No movie since A Hard Day’s Night (Essential Movie Library #64) so well captures rock and roll’s spirit as British director Michael Winterbottom’s story of Tony Wilson, real-life journalist-turned-mogul navigating the punk revolution from the Sex Pistols to the “Madchester” scene when he’s not being swept along by it. Played by Steve Coogan in the performance that made him a star outside England—where he already was a star—Wilson is by turns 24 Hour Party People’s narrator, witness, advocate, and fly in the ointment. Unfailingly eloquent about his passions, he uses words like “beauty” unabashedly, and his zeal for the bands he manages is infectious even when elusive, unless you hear something in the Happy Mondays (besides the song that provided this movie’s title) that most people without a British accent don’t.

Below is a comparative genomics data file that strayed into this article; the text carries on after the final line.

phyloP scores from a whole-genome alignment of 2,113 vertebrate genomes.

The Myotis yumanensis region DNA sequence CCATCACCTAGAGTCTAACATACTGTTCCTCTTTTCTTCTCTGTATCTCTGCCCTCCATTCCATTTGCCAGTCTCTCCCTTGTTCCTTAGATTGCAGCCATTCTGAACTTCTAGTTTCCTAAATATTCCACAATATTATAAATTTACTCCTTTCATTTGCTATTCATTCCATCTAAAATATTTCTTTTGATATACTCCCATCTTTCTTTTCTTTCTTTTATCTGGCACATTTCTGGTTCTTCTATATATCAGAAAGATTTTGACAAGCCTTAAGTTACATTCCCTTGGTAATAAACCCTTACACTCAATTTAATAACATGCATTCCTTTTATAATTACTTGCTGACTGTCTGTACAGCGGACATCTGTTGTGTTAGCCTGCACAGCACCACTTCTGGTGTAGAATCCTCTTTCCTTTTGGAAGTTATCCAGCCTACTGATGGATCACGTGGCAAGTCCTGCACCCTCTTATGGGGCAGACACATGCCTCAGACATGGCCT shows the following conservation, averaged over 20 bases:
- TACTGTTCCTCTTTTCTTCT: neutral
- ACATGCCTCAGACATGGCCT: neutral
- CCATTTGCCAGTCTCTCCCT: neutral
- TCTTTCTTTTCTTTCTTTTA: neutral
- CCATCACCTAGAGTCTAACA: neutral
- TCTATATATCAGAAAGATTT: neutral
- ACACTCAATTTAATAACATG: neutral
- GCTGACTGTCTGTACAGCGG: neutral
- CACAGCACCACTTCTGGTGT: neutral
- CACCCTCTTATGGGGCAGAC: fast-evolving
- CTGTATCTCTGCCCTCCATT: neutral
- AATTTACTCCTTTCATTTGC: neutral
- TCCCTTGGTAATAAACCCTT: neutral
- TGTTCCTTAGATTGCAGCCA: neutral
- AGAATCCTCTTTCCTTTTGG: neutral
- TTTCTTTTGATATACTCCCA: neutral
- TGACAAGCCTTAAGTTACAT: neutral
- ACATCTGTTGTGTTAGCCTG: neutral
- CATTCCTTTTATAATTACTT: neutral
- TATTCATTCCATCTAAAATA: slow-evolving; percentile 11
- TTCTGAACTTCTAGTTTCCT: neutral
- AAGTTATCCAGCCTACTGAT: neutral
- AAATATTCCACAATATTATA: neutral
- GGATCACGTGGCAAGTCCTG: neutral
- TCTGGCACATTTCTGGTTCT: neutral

Movies have been misunderstanding rock since at least 1956’s The Girl Can’t Help It, which—along with the more straightforward virtues of Little Richard, Eddie Cochran, and Fats Domino—was savvy enough to make its incomprehension a virtue, too. Winterbottom’s obsessions with music run through many of his pictures, finally, uh, climaxing with 9 Songs, where lovers’ ongoing pursuit of the ultimate gig is interrupted only by ongoing unsimulated sex that created a furor upon the movie’s release. Wry, moving, not a little loony, a cinematic song to the city of Manchester as much as to song itself, and giving postmodernism a good name for 117 minutes, Party People leaves you exhilarated and digging out the Joy Division CDs, which of course bring you right back down.